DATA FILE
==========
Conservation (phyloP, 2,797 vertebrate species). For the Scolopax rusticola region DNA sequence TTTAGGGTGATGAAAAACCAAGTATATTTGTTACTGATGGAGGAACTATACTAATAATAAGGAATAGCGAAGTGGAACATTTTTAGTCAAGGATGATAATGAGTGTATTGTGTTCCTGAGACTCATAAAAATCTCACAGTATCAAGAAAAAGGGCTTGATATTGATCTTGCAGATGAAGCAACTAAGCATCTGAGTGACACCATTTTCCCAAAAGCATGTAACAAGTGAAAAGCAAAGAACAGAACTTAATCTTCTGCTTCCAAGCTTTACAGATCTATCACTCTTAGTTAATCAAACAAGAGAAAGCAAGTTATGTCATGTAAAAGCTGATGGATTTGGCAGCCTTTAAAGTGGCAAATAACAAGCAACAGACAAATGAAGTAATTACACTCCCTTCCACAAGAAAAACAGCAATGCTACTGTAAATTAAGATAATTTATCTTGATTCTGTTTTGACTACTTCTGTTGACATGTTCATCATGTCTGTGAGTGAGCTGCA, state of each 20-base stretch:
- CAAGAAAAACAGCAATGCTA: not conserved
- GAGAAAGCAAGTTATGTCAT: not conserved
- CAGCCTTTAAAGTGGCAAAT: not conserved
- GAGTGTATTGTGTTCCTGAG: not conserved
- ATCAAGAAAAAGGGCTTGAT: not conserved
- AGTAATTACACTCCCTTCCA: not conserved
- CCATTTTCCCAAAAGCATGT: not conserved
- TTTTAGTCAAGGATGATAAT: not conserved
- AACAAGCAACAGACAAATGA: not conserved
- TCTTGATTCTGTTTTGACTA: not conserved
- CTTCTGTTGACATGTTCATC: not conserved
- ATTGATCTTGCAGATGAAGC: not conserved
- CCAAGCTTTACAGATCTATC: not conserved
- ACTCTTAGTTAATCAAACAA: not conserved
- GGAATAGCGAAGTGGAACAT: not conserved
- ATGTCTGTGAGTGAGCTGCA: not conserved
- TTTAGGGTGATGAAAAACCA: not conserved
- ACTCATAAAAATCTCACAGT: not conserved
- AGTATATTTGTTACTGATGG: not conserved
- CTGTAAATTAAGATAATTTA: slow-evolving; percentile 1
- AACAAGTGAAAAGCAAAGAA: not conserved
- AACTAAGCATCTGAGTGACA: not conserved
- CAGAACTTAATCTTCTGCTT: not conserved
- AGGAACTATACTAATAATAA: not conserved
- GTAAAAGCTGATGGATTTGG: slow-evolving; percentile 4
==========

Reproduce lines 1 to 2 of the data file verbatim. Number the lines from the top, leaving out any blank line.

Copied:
Conservation (phyloP, 2,797 vertebrate species). For the Scolopax rusticola region DNA sequence TTTAGGGTGATGAAAAACCAAGTATATTTGTTACTGATGGAGGAACTATACTAATAATAAGGAATAGCGAAGTGGAACATTTTTAGTCAAGGATGATAATGAGTGTATTGTGTTCCTGAGACTCATAAAAATCTCACAGTATCAAGAAAAAGGGCTTGATATTGATCTTGCAGATGAAGCAACTAAGCATCTGAGTGACACCATTTTCCCAAAAGCATGTAACAAGTGAAAAGCAAAGAACAGAACTTAATCTTCTGCTTCCAAGCTTTACAGATCTATCACTCTTAGTTAATCAAACAAGAGAAAGCAAGTTATGTCATGTAAAAGCTGATGGATTTGGCAGCCTTTAAAGTGGCAAATAACAAGCAACAGACAAATGAAGTAATTACACTCCCTTCCACAAGAAAAACAGCAATGCTACTGTAAATTAAGATAATTTATCTTGATTCTGTTTTGACTACTTCTGTTGACATGTTCATCATGTCTGTGAGTGAGCTGCA, state of each 20-base stretch:
- CAAGAAAAACAGCAATGCTA: not conserved